Despite this, Erdogan is being received all over Europe - and in Washington by President Bush - as though he, and not his deputy, Abdullah Gul, were prime minister. Earlier this week, Erdogan accused Europe of having a double standard when it comes to Turkey.
Rusen Cakir, a veteran journalist who covers the country's Islamic movement, says that other than religion, Turks cannot see a compelling reason why they should be left out, when countries such as Slovakia, Slovenia, Latvia and Lithuania are being ushered in.
"The religious and cultural issue is the leading issue," Mr. Cakir says. "In the Western mind, before there was political Islam, the Muslim was always the 'other.' "
European officials have tried to deflect the focus from religious differences. But former French president Valéry Giscard d'Estaing raised Turkish suspicions when he told a French newspaper that Turkey was not a European country and that inviting it into the EU would mean "the end of Europe." He pointed out that 95 percent of Turkey's land mass lies in Asia.
"This really borders on orientalism, if not racism," says Ali Carkoglu, research director for the Turkish Economic and Social Studies Foundation.
European officials say Copenhagen's decision will hinge on proof of more change in Turkey. "There are a number of criteria which have not been fully met," says Luigi Narbone, a political officer with the European delegation to Turkey in Ankara. "In freedom of association and freedom of expression, the fulfillment of priorities in our opinion has only been partial."
The AK Party has just introduced a package of legislation of reforms, aimed at stopping torture and loosening restrictions on speech. The new parliament has also began the process of revoking a law that prevents anyone with a criminal record from serving in high office, paving the way for Erdogan to move into the prime minister's seat in two to three months.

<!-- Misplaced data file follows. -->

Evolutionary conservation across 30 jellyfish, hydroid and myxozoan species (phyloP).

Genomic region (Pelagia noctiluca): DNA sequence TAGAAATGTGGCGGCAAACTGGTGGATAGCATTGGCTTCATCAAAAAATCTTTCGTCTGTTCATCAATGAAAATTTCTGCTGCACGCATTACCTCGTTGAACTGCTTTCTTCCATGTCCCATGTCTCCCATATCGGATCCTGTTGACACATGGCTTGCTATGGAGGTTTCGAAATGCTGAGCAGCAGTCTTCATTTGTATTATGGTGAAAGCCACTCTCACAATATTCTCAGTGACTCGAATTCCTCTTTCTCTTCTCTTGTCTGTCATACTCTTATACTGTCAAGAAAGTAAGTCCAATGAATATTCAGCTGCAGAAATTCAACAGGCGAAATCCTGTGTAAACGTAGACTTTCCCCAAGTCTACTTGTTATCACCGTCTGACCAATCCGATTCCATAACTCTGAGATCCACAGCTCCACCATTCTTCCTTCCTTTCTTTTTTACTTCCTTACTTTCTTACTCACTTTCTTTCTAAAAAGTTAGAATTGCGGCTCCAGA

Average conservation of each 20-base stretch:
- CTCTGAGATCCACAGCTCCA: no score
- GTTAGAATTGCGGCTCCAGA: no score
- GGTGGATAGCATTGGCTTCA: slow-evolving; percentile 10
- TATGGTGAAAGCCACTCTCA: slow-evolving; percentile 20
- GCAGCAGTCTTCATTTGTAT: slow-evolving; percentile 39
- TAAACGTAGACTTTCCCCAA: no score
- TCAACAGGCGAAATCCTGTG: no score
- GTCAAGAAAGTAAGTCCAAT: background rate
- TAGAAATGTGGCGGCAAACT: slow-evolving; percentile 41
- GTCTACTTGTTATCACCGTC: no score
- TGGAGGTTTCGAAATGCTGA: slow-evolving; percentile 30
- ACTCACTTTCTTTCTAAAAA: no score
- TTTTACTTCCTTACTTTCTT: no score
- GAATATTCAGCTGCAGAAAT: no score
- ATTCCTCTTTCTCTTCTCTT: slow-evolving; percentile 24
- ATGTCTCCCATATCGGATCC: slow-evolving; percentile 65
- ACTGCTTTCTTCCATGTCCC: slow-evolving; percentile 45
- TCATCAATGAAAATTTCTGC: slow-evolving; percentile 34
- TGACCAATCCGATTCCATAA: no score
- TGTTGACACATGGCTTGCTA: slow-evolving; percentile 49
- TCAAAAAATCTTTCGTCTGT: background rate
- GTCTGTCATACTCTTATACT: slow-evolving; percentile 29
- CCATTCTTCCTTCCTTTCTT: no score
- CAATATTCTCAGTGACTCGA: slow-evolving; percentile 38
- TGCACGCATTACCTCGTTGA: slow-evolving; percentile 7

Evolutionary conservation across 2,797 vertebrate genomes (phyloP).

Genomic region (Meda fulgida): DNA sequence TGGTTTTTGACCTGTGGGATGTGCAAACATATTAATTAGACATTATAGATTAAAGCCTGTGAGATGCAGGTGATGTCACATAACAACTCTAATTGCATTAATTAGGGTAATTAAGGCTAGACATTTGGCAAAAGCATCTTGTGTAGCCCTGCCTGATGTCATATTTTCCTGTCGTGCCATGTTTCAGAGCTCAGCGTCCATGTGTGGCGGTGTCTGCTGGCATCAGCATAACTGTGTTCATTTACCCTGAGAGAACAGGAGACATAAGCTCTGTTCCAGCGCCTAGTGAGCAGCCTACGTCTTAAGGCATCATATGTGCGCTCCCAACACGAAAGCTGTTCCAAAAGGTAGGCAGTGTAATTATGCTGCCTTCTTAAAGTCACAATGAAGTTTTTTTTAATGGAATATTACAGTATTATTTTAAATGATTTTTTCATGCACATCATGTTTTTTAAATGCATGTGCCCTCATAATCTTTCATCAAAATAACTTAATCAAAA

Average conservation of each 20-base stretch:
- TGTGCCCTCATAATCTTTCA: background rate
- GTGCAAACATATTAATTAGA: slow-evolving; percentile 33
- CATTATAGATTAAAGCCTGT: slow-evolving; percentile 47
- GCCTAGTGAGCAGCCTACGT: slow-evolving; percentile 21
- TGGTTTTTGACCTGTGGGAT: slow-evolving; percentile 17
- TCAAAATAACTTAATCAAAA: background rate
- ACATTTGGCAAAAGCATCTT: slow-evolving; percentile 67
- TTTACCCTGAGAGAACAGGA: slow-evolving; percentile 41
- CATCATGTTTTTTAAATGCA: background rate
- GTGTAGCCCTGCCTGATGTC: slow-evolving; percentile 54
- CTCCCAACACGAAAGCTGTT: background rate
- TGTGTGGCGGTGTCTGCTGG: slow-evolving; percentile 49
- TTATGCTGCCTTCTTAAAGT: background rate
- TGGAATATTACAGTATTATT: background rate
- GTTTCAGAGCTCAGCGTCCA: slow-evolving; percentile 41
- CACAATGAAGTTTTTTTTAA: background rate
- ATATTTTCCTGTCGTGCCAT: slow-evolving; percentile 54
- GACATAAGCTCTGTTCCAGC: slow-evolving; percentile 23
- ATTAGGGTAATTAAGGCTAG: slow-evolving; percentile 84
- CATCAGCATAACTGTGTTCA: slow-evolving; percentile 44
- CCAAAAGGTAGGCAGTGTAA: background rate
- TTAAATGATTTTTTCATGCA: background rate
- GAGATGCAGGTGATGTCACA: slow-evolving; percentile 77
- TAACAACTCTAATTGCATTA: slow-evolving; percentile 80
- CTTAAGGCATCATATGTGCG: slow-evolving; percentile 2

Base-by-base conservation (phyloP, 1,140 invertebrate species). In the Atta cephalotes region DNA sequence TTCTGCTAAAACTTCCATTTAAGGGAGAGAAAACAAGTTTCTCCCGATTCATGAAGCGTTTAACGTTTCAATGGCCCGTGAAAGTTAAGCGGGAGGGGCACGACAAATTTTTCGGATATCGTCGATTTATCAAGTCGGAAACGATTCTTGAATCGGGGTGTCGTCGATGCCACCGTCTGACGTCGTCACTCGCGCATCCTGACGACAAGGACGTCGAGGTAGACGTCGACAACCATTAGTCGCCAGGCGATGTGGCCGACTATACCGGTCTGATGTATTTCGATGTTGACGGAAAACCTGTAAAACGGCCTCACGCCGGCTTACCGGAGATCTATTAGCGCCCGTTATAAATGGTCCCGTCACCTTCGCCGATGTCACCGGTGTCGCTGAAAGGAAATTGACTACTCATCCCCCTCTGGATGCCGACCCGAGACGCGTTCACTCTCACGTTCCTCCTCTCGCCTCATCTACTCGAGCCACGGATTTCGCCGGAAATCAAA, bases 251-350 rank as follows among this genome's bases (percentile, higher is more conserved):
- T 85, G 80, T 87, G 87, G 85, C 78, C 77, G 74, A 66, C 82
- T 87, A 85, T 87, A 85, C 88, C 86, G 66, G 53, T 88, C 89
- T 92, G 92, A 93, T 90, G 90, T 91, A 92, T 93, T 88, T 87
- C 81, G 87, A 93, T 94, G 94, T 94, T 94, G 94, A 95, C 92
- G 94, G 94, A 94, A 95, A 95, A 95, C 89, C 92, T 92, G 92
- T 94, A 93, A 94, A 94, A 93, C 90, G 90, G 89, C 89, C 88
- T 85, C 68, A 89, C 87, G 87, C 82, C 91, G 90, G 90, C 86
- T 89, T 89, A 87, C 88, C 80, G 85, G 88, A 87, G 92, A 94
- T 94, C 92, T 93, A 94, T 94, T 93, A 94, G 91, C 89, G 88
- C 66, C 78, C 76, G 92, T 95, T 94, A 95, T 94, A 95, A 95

But Turks complain that other countries, such as Spain and Greece, were let in without having to jump through so many hoops first. "Europe used the carrot of membership as a pull factor" to make social and economic reforms, says Mr. Carkoglu.
The Turks were first offered the prospect of membership in 1963, when most of the current inductees were still behind the Iron Curtain. Turkey feels the rewards for its loyalty to democratic, free-market Europe ought to be greater. Otherwise, Erdogan has said, "Turkey might have to rethink its path" - including possibly its NATO membership.
Whether Turkey gets a conditional promise to review its bid in 2004 or 2005, or a firmer commitment may not seem crucial in Brussels.
But Turkey worries that by 2004, the 10 newcomers will add to the number of member countries deciding on Turkey's accession - even one European parliament's veto could keep Turkey out.
"When those countries become members, they might reject Turkey from the point of view of competitiveness," says Professor Dogan Kargul, an Istanbul University economist. He says Europe sees Turkey as "some kind of Middle Eastern country ... waiting to collect our benefits from the rich countries."